The U.S. Cybersecurity and Infrastructure Security Agency (CISA) is recommending that government agencies and private organizations that use Microsoft’s Exchange cloud email platform migrate users and applications to Modern Auth before Basic Auth is deprecated in October.
CISA noted that Basic authentication is simple and pretty convenient but unsecured by design. It’s relatively easy for any motivated attacker to intercept the data that is often transmitted in plain text or encoded with reversible algorithms such as base64.
Basic Auth exposes servers and other endpoints to MITM (Man In The Middle) and password spraying attacks. And it’s incompatible with multi-factor authentication (MFA) systems, so admins might be discouraged from enabling it.
In contrast, Modern Auth that relies on OAuth 2.0 or Microsoft Active Directory Authentication Library uses tokens that expire quickly and cannot be reused elsewhere.
While CISA released its guidance for government agencies, all organizations are urged to switch to Modern Auth before October 1, when Microsoft has said that Basic Authentication will be turned off for all protocols.
Also read: OAuth: Your Guide to Industry Authorization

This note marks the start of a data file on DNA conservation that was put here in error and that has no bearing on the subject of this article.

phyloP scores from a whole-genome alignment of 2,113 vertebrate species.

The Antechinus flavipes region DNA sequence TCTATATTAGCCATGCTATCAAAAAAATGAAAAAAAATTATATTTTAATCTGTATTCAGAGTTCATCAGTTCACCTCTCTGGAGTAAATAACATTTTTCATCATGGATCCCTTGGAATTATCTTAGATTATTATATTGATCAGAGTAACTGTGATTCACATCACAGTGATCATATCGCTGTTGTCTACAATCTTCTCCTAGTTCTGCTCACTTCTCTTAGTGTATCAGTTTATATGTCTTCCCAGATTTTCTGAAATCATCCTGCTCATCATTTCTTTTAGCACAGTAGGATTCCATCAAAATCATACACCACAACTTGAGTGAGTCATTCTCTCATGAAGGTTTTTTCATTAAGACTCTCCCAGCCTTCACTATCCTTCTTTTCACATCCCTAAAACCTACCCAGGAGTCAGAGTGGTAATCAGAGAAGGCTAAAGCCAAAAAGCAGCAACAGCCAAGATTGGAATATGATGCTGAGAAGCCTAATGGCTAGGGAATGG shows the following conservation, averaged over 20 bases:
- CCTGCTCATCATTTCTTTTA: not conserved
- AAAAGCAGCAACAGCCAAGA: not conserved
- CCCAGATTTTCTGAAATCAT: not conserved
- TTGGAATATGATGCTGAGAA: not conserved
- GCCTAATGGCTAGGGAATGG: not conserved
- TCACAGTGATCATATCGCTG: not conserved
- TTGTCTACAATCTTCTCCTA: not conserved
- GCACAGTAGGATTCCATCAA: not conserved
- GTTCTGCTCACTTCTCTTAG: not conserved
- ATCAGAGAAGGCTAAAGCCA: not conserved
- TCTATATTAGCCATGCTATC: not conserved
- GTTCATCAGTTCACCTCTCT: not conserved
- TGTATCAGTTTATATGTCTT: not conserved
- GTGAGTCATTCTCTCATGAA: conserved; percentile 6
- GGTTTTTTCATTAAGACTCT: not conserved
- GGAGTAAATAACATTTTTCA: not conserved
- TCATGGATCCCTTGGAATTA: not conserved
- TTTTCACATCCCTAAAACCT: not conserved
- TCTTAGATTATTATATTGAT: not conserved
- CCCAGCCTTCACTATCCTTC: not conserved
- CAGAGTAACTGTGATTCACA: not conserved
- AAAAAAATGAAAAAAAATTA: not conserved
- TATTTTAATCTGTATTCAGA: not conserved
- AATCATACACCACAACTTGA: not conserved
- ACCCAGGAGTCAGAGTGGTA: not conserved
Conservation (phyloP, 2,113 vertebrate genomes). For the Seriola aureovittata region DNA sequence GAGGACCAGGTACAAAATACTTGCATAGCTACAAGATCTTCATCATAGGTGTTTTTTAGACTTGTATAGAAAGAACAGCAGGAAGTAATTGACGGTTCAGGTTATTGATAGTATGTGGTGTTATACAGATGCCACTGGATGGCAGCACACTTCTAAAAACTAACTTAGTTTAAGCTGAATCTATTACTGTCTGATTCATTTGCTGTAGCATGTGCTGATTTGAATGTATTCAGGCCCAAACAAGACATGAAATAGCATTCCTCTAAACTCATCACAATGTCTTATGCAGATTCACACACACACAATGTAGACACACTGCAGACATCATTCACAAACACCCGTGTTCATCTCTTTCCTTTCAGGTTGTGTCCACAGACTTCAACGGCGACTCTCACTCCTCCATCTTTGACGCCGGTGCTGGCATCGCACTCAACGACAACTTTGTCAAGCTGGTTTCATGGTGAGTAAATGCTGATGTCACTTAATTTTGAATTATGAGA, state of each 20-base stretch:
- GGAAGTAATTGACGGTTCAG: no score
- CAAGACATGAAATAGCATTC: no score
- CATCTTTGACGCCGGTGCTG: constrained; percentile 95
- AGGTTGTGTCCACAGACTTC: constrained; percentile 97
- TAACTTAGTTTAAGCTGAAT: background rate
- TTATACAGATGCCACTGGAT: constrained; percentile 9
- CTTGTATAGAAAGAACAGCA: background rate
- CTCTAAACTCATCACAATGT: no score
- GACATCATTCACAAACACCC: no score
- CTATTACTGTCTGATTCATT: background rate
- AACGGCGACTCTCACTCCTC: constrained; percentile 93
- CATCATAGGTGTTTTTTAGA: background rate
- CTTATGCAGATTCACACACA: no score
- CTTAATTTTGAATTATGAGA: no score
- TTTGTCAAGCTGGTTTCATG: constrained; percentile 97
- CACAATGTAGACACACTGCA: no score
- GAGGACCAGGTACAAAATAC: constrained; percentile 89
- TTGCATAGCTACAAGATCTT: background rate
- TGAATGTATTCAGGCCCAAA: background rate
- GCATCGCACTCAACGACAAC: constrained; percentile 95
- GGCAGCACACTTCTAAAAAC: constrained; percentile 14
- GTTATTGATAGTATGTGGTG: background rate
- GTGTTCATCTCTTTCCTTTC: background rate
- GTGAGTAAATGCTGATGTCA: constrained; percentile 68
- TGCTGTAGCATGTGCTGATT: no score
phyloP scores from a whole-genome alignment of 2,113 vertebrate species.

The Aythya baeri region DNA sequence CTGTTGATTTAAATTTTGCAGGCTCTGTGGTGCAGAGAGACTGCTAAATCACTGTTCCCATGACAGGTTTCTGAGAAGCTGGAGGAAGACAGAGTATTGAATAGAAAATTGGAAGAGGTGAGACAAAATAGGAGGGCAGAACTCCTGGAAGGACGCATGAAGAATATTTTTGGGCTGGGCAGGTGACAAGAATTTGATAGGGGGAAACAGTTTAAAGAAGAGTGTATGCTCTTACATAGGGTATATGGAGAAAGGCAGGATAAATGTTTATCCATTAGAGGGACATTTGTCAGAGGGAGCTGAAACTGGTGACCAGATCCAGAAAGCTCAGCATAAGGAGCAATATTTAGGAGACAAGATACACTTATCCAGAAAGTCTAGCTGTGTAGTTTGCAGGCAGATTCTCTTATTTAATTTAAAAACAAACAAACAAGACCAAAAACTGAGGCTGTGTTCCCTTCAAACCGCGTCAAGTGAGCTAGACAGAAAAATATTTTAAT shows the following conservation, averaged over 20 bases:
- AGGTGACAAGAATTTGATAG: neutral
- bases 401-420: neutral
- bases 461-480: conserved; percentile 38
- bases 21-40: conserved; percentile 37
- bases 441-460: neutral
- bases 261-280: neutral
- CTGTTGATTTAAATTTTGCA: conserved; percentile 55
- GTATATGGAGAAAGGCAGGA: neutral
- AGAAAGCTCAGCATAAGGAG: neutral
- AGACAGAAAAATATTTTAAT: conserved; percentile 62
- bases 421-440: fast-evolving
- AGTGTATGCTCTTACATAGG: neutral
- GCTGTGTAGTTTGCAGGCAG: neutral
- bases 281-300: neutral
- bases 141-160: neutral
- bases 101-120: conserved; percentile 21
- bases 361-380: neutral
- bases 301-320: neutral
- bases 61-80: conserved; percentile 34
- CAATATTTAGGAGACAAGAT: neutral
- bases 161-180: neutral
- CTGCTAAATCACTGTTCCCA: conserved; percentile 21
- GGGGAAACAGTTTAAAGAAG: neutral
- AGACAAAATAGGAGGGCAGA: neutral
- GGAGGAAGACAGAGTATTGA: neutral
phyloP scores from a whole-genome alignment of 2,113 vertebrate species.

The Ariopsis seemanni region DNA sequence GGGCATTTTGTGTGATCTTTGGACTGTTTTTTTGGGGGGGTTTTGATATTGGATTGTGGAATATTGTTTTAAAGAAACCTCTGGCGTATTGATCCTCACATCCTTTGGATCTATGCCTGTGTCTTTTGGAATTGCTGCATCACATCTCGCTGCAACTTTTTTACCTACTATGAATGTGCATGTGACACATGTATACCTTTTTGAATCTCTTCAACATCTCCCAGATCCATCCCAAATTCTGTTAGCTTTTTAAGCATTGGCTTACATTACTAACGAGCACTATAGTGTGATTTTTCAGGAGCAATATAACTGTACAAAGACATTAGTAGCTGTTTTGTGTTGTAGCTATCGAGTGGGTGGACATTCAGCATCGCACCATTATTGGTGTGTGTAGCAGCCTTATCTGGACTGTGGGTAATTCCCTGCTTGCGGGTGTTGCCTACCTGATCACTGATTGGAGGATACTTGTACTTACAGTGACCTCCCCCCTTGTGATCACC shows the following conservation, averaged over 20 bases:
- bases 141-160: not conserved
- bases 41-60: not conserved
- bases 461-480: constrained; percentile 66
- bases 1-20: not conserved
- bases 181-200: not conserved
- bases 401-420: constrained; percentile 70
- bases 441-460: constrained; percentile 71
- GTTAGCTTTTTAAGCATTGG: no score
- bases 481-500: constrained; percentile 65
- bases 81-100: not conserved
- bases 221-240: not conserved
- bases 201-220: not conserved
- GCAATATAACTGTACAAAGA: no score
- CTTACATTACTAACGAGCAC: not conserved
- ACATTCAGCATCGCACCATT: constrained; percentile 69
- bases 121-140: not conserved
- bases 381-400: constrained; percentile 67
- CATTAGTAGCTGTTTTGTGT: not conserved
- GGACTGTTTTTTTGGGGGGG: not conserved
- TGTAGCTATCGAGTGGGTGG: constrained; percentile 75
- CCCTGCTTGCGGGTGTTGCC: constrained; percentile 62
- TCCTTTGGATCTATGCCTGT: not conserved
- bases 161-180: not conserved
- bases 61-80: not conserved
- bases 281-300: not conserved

How to Migrate Exchange Authentication
CISA recommends implementing an authentication policy for all Exchange Online mailboxes and disabling Basic authentication:
- Navigate to the M365 Admin Center’s Modern Authentication Page: https://admin.microsoft.com/#/homepage/:/Settings/L1/ModernAuthentication.
- Ensure turn on modern authentication for Outlook 2013 for Windows and later is checked. This is the default setting.
- Uncheck every protocol under Allow access to basic authentication protocols.
- Click Save.
Orgs can configure a Conditional Access policy that applies specifically to legacy authentication clients and blocks access:
The CISA announcement is actually a reminder, as the Microsoft Exchange team has been disabling Basic auth in tenants that weren’t using it since 2021. Indeed, this obsolete authentication has been held responsible for massive leaks in plain text.
Because many orgs are still using it, Basic auth is now deprecated, and customers will have to migrate one way or another.
Customers can set their Authentication Policies to control the migration (e.g. date and time). Otherwise, the Exchange team “will randomly select tenants, send 7-day warning Message Center posts (and post Service Health Dashboard notices), then we will turn off Basic Auth in the tenants.”
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